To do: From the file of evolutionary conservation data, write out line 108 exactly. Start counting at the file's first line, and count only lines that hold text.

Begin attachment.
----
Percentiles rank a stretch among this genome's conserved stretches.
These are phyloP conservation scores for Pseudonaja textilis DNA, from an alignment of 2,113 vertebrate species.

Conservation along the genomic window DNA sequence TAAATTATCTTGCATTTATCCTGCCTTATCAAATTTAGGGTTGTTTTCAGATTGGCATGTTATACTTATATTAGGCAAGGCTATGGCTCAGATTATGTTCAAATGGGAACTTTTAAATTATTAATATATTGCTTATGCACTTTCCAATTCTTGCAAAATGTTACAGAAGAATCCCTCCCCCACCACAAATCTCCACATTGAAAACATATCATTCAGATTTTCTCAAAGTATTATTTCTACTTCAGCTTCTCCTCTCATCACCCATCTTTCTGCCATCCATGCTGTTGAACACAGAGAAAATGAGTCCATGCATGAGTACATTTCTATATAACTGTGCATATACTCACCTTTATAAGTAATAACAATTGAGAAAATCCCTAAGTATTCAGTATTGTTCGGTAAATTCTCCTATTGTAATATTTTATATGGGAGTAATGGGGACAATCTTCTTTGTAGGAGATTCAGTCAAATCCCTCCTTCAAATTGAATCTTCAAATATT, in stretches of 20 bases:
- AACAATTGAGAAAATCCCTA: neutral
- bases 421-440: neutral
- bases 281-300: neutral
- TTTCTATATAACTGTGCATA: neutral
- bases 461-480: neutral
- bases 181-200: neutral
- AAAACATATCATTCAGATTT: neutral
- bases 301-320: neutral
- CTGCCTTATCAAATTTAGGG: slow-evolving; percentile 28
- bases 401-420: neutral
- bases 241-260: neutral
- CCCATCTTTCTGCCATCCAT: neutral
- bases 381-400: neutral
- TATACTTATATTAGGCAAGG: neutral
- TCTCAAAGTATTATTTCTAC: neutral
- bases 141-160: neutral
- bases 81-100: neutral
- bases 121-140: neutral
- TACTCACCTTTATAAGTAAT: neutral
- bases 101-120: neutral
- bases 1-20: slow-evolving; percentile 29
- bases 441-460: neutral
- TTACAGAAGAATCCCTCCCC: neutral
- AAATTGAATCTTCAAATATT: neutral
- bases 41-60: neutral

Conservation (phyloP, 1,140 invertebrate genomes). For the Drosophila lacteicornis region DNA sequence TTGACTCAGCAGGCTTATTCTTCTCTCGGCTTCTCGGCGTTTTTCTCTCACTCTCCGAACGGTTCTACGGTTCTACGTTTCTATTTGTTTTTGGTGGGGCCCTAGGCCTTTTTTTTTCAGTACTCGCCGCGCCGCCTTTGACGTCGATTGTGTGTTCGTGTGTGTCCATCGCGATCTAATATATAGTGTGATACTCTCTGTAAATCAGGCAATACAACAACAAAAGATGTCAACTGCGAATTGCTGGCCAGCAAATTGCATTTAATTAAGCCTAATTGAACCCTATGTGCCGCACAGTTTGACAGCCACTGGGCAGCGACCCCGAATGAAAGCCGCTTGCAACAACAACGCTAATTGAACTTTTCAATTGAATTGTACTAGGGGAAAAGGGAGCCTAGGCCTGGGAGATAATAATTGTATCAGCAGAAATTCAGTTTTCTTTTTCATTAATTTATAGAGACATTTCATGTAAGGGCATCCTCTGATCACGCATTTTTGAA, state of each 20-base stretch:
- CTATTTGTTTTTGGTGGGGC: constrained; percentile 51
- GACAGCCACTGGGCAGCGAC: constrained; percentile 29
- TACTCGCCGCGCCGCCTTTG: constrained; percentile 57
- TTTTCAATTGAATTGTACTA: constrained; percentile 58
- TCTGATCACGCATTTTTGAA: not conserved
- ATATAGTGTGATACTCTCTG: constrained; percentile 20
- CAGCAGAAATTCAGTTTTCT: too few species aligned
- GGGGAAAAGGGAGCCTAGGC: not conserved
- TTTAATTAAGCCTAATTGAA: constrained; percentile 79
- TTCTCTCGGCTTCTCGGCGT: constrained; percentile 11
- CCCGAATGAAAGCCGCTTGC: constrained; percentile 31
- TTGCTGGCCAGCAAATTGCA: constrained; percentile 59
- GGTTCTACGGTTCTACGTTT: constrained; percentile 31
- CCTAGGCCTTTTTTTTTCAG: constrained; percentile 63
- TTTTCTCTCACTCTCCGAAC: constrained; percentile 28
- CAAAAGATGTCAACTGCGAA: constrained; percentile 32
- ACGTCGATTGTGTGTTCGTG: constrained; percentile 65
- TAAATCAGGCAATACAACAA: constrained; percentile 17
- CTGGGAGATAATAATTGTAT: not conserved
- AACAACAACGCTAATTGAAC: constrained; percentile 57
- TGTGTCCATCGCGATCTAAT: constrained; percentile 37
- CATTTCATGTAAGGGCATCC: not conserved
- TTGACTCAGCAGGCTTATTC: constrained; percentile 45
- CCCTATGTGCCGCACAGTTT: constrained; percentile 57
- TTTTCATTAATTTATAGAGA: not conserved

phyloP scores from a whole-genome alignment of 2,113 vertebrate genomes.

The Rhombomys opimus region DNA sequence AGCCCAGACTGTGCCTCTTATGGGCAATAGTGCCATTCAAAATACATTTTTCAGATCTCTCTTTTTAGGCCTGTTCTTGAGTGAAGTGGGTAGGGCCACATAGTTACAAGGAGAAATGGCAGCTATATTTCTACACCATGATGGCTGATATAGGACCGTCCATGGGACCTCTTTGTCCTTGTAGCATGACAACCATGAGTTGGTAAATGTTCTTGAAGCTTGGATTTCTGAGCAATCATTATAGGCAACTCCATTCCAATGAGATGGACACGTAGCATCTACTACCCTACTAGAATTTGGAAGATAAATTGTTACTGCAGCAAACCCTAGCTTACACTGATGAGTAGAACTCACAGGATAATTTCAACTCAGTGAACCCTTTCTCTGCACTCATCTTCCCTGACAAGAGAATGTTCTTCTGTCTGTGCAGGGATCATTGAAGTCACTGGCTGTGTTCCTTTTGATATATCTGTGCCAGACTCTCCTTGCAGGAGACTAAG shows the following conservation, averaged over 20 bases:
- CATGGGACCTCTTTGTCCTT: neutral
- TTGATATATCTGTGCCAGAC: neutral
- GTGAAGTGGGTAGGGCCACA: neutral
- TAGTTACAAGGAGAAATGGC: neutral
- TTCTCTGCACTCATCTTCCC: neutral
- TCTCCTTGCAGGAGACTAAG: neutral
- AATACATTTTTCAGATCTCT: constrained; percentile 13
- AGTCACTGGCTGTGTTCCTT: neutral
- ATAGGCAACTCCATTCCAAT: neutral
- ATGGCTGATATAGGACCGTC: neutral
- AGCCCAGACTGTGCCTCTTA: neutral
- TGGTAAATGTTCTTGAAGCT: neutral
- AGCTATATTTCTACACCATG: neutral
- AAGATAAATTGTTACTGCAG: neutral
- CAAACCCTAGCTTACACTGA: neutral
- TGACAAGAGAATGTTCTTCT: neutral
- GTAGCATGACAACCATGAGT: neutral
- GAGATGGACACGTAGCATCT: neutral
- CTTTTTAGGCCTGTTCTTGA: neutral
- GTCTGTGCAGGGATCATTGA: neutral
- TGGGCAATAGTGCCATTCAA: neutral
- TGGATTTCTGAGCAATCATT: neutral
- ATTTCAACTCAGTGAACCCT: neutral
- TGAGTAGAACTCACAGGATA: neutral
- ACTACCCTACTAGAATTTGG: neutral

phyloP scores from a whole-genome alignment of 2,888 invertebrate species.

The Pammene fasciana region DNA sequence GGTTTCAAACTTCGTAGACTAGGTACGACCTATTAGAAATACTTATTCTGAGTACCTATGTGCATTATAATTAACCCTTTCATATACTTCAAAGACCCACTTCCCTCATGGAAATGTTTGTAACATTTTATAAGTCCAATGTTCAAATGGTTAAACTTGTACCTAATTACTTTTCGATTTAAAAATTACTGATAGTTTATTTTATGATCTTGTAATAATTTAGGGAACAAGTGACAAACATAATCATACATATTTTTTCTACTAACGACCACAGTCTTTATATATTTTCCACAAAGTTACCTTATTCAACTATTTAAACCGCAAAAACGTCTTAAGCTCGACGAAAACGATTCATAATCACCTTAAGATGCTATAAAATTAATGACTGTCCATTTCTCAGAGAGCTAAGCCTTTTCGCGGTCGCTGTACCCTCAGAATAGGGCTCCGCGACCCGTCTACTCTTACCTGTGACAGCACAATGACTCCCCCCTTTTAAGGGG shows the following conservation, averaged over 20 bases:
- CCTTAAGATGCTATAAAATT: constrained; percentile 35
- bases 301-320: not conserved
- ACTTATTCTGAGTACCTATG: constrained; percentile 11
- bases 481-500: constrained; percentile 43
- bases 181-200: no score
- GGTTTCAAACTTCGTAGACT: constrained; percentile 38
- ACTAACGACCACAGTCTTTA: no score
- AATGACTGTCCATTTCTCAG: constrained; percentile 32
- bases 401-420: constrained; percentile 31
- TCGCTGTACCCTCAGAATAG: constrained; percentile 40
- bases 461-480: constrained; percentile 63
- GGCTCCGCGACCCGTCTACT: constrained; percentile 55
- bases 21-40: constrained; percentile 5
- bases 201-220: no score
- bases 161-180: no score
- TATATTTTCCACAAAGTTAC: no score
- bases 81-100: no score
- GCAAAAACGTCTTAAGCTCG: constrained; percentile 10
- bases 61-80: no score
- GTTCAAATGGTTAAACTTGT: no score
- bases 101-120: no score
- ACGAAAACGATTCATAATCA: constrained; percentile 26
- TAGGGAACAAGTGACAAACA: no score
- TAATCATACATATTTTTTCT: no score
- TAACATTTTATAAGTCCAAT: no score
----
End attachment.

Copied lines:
- TAACATTTTATAAGTCCAAT: no score